When gentlemen wore ruffles, and gold-lace waistcoats. Curated by Emma Laws. Image: Waiscoat, English 1780s

Text © The Trustees of the Victoria and Albert Museum
Illustration of ‘Noon’ by William Hogarth © The Trustees of the Victoria & Albert Museum.
Illustration of the English waistcoat c.1780s © The Trustees of the Victoria & Albert Museum.
All Beatrix Potter drawings © F. Warne & Co. 2003
Frederick Warne & Co. is the owner of all rights, copyrights & trademarks in the Beatrix Potter character names and illustrations.
Illustrations from The Tailor of Gloucester reproduced by kind permission of Tate.

 

Tailor of Gloucester quote: In the time of swords and and periwigs and full skirted coats with flowered lappets - when gentlement wore ruffles, and gold-laced waistcoats of paduasory and taffeta - there lived a tailor in Gloucester

 

Many of Beatrix Potter’s stories begin ‘Once upon a time…’. The Tailor of Gloucester is unusual in that the story takes place at a specific period – ‘the time of swords and periwigs’ – between about 1735 and 1785. Beatrix went to extraordinary lengths to create an authentic setting. Passing a tailor’s shop in Chelsea one day, she deliberately tore a button off her coat and took it in to be mended so she could observe at first hand the tailor’s posture, tools and workbench.

Illustration from The Tailor of Gloucester: the tailor sewing

Beatrix sought inspiration for the Mayor of Gloucester’s coat and embroidered waistcoat in the 18th-century clothes owned by her local museum, the V&A.

In March 1903 she wrote to her publisher, Norman Warne:

“I have been delighted to find I may draw some most beautiful 18th century clothes at the South Kensington Museum. I had been looking at them for a long time in an inconvenient dark corner of the Goldsmith’s Court, but had no idea they could be taken out of the case. The clerk says I could have any article put on a table in one of the offices, which will be most convenient.’
(Letter to Norman Warne, 27th March 1903).

Her sketches are so accurate that it is possible to identify the original garments, including the mayor’s waistcoat, ‘worked with poppies and corn-flowers’, in the V&A’s collections.

Composite image: illustrations from The Tailor of Gloucester with waistcoat in the V&A

 

Tailor of Gloucester quote: The Mayor of Gloucester shall be married by noon

 

Composite image: engraving and etching of Hogarth's Noon [detail] and fronticepiece illustration fot The Tailor of Gloucester

In May 1903 Beatrix made many sketches of Gloucester whilst visiting friends in nearby Stroud. The street scenes in her story, particularly that of the tailor’s shop in College Court, depict actual places in the city.

Her frontispiece is an exception. Here, Beatrix based her illustration on a London street scene by William Hogarth (1697-1764). She used the painting to establish the period setting of her story, even picking out details of the gentleman’s attire (‘swords and periwigs and full-skirted coats’) in her opening sentence.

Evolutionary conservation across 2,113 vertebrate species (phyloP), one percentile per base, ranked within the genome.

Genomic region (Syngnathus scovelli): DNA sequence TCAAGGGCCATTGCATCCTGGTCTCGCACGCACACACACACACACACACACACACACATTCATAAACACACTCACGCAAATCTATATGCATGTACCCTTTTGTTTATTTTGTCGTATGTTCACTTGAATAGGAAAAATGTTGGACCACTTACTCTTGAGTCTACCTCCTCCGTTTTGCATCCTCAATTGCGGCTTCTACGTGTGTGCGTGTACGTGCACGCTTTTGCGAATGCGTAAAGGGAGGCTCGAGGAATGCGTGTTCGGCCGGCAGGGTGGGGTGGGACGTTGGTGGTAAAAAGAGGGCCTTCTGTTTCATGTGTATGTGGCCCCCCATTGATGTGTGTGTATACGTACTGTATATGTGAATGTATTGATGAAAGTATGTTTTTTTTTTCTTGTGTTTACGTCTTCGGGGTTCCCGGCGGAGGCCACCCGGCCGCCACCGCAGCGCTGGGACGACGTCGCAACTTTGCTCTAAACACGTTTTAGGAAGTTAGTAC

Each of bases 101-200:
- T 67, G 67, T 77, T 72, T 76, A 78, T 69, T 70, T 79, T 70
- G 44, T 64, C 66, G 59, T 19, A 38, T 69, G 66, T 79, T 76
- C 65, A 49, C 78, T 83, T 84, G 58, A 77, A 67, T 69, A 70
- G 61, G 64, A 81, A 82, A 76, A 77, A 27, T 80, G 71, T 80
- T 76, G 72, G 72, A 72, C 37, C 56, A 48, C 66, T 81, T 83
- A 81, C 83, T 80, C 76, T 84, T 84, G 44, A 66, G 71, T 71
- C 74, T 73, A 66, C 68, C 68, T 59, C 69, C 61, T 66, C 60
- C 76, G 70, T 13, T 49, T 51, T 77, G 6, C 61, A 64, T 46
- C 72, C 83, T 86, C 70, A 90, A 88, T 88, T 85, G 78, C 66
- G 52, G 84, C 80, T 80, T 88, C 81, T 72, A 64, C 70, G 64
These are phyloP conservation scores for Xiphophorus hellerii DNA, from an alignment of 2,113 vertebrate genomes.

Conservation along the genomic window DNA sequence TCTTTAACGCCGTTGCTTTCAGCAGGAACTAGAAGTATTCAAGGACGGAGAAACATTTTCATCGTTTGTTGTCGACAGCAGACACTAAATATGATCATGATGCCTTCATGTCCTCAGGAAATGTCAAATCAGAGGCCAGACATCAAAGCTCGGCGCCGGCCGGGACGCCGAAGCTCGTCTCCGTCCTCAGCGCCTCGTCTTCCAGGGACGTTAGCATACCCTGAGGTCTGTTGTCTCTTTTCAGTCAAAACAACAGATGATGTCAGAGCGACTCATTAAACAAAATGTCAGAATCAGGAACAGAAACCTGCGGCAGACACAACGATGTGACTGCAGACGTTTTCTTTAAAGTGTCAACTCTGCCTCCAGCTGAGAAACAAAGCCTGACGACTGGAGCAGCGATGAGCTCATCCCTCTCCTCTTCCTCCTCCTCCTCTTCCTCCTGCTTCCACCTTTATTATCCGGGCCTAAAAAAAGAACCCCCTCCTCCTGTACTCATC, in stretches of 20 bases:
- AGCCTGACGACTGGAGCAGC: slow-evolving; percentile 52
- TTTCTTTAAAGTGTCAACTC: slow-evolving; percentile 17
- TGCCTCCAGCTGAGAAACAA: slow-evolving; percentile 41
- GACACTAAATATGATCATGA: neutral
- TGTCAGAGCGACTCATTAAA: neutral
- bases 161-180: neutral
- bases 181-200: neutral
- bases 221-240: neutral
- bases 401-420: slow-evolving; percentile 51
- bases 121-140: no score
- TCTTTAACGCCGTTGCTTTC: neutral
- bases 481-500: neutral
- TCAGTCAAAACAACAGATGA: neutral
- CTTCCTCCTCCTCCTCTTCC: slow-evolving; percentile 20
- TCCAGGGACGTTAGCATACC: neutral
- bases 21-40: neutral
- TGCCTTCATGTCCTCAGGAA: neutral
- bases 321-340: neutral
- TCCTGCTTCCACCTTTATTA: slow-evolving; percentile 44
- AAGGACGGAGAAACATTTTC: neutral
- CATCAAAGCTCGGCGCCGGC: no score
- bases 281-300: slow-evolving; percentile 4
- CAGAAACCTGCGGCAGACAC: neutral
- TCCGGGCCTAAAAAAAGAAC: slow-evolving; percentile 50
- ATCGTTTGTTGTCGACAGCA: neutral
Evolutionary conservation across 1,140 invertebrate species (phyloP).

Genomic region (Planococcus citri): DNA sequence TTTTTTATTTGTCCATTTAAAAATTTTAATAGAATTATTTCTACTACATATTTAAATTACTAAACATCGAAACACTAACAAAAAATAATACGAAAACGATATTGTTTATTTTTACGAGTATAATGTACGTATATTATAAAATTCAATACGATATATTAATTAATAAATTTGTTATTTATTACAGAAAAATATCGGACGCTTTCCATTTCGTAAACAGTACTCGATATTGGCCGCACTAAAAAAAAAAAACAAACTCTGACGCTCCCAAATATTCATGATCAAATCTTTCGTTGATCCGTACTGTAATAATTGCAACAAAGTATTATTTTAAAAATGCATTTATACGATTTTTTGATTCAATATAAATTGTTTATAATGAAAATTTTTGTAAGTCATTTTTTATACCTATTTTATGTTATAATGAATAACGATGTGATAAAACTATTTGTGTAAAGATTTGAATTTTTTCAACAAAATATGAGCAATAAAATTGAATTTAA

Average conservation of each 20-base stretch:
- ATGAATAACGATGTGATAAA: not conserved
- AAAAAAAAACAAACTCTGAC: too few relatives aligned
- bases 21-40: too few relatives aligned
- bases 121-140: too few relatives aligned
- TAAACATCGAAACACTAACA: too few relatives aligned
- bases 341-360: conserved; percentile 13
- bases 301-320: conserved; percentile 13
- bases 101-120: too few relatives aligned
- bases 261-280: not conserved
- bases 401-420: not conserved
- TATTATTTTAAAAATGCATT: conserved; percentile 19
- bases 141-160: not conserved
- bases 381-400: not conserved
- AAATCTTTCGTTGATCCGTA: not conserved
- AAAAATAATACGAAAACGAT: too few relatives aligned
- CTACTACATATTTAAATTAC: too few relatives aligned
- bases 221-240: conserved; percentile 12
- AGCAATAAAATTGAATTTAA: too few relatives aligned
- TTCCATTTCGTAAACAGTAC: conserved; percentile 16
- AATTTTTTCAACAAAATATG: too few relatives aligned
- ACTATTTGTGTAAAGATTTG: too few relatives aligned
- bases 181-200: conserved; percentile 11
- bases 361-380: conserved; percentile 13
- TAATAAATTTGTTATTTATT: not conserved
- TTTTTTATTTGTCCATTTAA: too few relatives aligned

Hogarth’s original painting, Noon of 1736, is at Grimsthorpe Castle in Lincolnshire and Beatrix is unlikely to have seen it. Instead, she may have come across the engraved print on one of her many visits to the ‘Art Reading Room’ at the V&A.

List of objects on display

Waistcoat
English, 1780s

Beatrix sketched this waistcoat in the V&A and copied it exactly in her illustrations of the Mayor of Gloucester’s costume. It originally formed part of a full dress suit, comprising a plain-coloured coat and breeches and a richly embroidered silk waistcoat. The motifs on the waistcoat would have been repeated on the coat and breeches.

Ivory satin embroidered in coloured silks, front edges laid with cotton net edged with chenille

Museum No. 652A-1898

Waistcoat, English 1780s

Beatrix Potter
Sketch of waistcoat

[1903]

Beatrix Potter’s sketch shows the V&A’s waistcoat as it appears on page 53 of the 2002 edition of The Tailor of Gloucester. The waistcoat has been folded in half to show the left front. Beatrix observes tiny details with great accuracy, specially in the embroidered leaves and flowers along the front edge.

Sketch of waistcoat [1903] Linder Collection LC 9/A/2

Watercolour and pencil

Linder Collection LC 9/A/2

 

Beatrix Potter
Studies and completed illustrations for Gentleman Mouse and Lady Mouse
[1903]

Beatrix Potter dressed the mice in authentic 18th-century costume, based partially on garments in the V&A’s collections. Gentleman Mouse wears court dress, with a tricorne hat. Lady Mouse wears an open cotton gown, red silk quilted petticoat, apron and linen mob cap. The teacups date from about 1800.

Illustration for Lady Mouse [1903] Linder BEquest LB 793 (BP 473a)Illustration for Gentleman Mouse [1903] Linder Bequest LB 794 (BP 473b)

Watercolour and pencil

Linder Collection LC 23/A/1
Linder Bequest LB 791 (BP 472a); LB 793 (BP 473a) pictured above left; LB 794 (BP 473b) pictured above right

 

William Hogarth
Noon
Dated 25 March 1738

Hogarth depicts a procession from a French church in St Giles-in-the-Fields. Beatrix Potter adapted the picture for her frontispiece illustration

Engraving and etching

Forster Collection F.118 (68)

William Hogarth, Noon, engraving and etching, 1738
 
 

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